James Weldon Johnson’s The Autobiography of an Ex-Colored Man is one of the most significant works of fiction by an African American author and one of the preeminent works of the Harlem Renaissance (although it was published first in 1912 and reissued in 1927). As it was published anonymously, many readers assumed it was a true story. Autobiography has been a mainstay in courses on African American literature because of its layered description of racial tensions and the conflicting nature of identity in the early 20th century.
Johnson was an avid reader and a student at Columbia University when he started working on the novel. He showed it to his professor, Bernard Matthews, in 1906, and the older man encouraged him to keep working on it. Johnson finished Autobiography in 1912 when he was working as a diplomat in Corinto, Nicaragua. The Boston firm of Sherman, French, and Company published Autobiography in 1912, but Johnson requested that his name remain anonymous. There were few novels published by African- American writers during this time. Soon after iAutobiography] came out, Charles W. Chestnutt’s The House Behind the Cedars (1900), Paul Laurence Dunbar’s The Sport of the Gods (1902), and W.E.B. DuBois’s collection of essays The Souls of Black Folk (1903) were published.
In his own autobiography, Along This Way (1933), Johnson wrote about debating whether or not to publish Autobiography anonymously in addition to using the word “Autobiography” in the title. He wrote, “When I chose the title, it was without the slightest doubt that its meaning would be perfectly clear to anyone; there were people, however, to whom it proved confusing.” He also commented that he was pleased that readers thought Autobiography was a true story, for he “had done the book with the intention of its being so taken.” Some critics also speculated that he chose the title and format for economic reasons, as the aforementioned novels by African Americans were not particularly financially successful in comparison to more traditional non-fictional slave narratives. Regardless, Johnson's novel received favorable reviews but it did not sell well when it was released.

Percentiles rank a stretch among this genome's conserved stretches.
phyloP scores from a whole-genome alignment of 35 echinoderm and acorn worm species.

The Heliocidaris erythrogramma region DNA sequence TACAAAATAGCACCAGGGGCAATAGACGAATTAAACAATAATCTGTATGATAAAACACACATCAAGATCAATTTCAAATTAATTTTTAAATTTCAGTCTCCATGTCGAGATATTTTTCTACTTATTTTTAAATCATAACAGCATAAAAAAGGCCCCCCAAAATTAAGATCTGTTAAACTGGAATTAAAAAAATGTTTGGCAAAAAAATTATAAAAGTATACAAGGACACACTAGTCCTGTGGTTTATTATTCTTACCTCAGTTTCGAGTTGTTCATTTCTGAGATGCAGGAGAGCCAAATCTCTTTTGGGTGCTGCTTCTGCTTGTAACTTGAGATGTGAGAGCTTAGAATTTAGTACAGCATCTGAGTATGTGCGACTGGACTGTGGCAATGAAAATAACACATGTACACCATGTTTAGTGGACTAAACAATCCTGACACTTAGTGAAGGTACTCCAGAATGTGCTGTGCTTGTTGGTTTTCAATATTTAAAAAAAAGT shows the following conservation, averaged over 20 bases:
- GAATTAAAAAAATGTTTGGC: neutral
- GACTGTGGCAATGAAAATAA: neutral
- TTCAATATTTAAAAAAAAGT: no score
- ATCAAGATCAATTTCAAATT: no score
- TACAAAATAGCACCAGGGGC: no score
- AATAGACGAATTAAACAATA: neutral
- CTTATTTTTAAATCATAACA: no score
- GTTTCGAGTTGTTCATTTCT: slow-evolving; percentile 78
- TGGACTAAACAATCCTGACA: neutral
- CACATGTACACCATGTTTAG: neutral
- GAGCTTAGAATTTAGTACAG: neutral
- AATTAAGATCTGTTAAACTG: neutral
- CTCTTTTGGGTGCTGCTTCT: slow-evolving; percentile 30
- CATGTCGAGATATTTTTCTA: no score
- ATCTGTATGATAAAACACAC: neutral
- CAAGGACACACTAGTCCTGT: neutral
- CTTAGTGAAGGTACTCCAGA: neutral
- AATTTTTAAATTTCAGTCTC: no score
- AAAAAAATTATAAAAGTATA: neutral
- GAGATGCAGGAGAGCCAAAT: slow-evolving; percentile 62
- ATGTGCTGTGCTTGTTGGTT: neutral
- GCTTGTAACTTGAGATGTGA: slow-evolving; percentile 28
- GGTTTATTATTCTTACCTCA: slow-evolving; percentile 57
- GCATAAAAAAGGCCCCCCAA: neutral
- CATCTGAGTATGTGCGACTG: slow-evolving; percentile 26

In 1927, Alfred Knopf reissued The Autobiography of an Ex-Colored Man but changed the spelling of “colored” to “coloured” and identified Johnson as the author. Unlike the first printing, the sales were very strong this time around. The novel’s popularity was no doubt due to Johnson’s respected standing as a man of letters and as the leader of the NAACP during the Harlem Renaissance. An introduction by Carl Van Vechten, another Renaissance luminary, addressed the intersection of the real author and the fictional narrator: “The Autobiography, of course, in the matter of specific incident, has little enough to do with Mr. Johnson’s own life, but it is imbued with his personality and feelings, his views of the subjects discussed, so that to a person who has no previous knowledge of the author’s own history, it reads like a real autobiography."
Contemporary criticism of the novel focuses on whether or not the narrator is self-loathing and racist, the complicated nature of racial identity and "passing"at the turn of the century, and the relationship between the author and the narrator.